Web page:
Although they have copped a hammering of late, the South
Australian industry associations are still able to pull the right levers
and put up a fight. BHP Billiton is planning a uranium mine. The
water they need is to come from a desalination plant. The heavy,
salt-enriched outfall will be in Spencer Gulf. BHP's spokesman
claimed four years of environmental study indicates no negative
impact on the productivity or ecology of the Gulf.
That's a claim long-time Spencer Gulf prawn fisherman Barry
Evans vehemently disagrees with. He points to the shallow nature
and unique tidal movements of the gulf and asks how the heavy
salt water can be dispersed on the two days each month when
there is no tidal movement.
The prawns are not the only creature at risk. Giant squid use the
Gulf as a breeding ground. Barry is not simply another NIMBY
fisherman having a whinge. His concerns were echoed by an
oceanographer from Flinders University who was interviewed on
the ABC. If four years of study by BHP as to the environmental
impact did not identify a risk well known to local fishermen and a
state university, we are surely entitled to question the rigour of
What is of even greater concern, is the suspicion that this may
be a case of an applicant simply going through the motions,
ticking all the boxes to satisfy a government that has already given
(albeit informally) the green light to the project. It wouldn't be the
first time the fishing industry has been elbowed aside to make
room for a royalty and investment providing miner.
[Disclosure: Members of the Baird family or companies in the Baird
Publications group own shares in BHP Billiton]
Battery charge short on power
The radical vegetarian coalition is at it again. They can often be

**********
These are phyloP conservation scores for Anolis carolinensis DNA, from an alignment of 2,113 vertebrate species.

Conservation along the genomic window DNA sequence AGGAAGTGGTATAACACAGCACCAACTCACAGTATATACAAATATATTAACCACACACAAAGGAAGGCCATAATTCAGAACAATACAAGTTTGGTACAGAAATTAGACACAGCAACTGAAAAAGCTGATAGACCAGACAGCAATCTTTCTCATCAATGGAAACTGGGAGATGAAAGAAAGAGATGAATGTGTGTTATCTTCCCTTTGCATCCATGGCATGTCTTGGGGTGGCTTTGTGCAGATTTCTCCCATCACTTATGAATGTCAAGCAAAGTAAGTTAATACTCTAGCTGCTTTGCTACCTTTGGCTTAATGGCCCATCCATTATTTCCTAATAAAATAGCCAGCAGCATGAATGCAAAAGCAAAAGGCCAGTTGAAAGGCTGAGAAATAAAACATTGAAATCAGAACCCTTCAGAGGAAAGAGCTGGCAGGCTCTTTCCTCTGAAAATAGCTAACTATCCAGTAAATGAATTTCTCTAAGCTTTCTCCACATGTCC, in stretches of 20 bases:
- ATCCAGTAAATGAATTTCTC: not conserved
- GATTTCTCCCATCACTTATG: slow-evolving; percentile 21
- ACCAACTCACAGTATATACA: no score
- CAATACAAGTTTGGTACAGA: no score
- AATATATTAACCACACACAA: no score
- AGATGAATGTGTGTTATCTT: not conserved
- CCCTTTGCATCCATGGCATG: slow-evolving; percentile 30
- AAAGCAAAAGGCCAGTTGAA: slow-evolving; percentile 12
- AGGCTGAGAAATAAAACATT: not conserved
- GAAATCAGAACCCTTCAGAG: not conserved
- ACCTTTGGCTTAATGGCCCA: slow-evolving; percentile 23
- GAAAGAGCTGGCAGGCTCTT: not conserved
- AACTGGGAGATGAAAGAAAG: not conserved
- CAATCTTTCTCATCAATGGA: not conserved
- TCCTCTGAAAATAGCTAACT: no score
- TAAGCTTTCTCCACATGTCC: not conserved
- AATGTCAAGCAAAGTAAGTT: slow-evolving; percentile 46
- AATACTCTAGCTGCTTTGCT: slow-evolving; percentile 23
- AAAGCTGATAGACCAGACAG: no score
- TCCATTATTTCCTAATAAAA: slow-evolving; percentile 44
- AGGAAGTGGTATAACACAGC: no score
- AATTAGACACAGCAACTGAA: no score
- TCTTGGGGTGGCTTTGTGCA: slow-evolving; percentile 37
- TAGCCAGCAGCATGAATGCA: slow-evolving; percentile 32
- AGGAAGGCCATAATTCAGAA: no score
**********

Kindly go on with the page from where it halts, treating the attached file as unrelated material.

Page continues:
found lurking within stronger groups such as "The Greens" where
they can include their lentil and tofu propaganda as part of a
Having enjoyed a measure of success at demonising live
animal exports, feed lots, piggeries, sheep mulesing and egg
producers of Australia, it was time to loosen their lentil-laden
bowels over our fish farmers. "No better than the battery hen
farmers" they cried, to an eager media. "Polluters and disease
spreaders," they yelled.
Fish farmers and fisherman are getting too much favourable
publicity about the health benefits of their product to suit the
"we-will-tell-you-what-you-can-eat" Nazis! Something had to be
done before the punters started spending up on Christmas prawns,
salmon and oysters. A pre-Christmas fish farm scare campaign was
My Indian vegetarian friends were quick to disassociate
themselves from this nonsense. Choosing to be a vegetarian, they
say, does not entitle one to belittle the dietary habits of others. It's
a pity some of the level-headed tolerance and understanding of the
cultural vegetarians doesn't rub off on our domestic idiot fringe.
A personal comment from Ulladulla's very own
Barry McRoberts on Management Matters.
February 2010 AUSMARINE
Links Archive Jan 2010 March 2010 Navigation Previous Page Next Page